What’s Work Got to Do with It?

While meant to provide accessible health care, recent events have shown how the Affordable Care Act (ACA) will likely serve as another tool for disciplining low-wage workers.

Last week, Wisconsin Governor Scott Walker announced that he will be using the ACA to cut the state’s Medicaid program. Although Wisconsin’s current policy provides coverages to people who earn up to 200% of the poverty line, Medicaid under the ACA will only cover those up to 100% of the poverty line, forcing the others to find healthcare in the private market.

The aim, Walker said, is “to get more people out into the workplace, more people covered when it comes to health care and fewer people dependent on the government, not because we’ve kicked them out, but we’ve empowered them to take control of their own destiny.”

Walker’s quote reveals the bait-and-switch of the ACA: the policy that is meant to expand social welfare and save individuals money is in reality reinforcing the idea that the poor should be working harder, pulling themselves up by their bootstraps, and taking care of themselves (including when it comes to healthcare).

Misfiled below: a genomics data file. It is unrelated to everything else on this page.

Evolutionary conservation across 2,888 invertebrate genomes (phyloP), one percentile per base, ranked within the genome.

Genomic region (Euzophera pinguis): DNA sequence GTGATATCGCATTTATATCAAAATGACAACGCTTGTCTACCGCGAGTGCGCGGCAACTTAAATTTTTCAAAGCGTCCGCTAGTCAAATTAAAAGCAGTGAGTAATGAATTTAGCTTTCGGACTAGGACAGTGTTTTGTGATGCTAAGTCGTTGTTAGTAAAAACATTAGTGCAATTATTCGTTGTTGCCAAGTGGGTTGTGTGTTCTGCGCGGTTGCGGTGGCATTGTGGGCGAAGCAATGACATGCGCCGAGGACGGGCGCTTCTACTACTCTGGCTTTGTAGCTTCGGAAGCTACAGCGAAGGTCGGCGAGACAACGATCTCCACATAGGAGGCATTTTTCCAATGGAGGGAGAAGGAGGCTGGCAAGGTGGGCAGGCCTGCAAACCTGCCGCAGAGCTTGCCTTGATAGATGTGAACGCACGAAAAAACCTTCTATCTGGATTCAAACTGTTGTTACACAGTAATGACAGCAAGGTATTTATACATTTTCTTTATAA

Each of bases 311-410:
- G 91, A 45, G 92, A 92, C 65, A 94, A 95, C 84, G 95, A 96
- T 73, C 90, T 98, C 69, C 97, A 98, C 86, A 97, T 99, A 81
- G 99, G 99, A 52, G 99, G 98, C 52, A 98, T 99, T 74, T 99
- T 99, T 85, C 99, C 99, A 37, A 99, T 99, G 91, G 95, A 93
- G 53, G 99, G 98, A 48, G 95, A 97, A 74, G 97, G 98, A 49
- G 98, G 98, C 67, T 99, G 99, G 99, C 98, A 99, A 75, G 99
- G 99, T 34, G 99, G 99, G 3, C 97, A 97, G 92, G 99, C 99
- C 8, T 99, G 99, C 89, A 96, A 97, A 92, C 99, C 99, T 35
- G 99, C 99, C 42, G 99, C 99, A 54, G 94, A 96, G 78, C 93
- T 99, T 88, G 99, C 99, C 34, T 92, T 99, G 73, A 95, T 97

Walker’s words are part of a long history of romanticizing self-sufficiency and questioning the morality of people on public assistance. While other welfare programs have already faced drastic cuts because of similar arguments (see our earlier post on food stamps), politicians on both sides of the isle are now turning to Medicaid as their next target in the moral crusade on the poor, and they’re using the Affordable Care Act to do it.

The Florence Johnston Collective will be offering a more in-depth analysis of the Affordable Care Act in the coming weeks.


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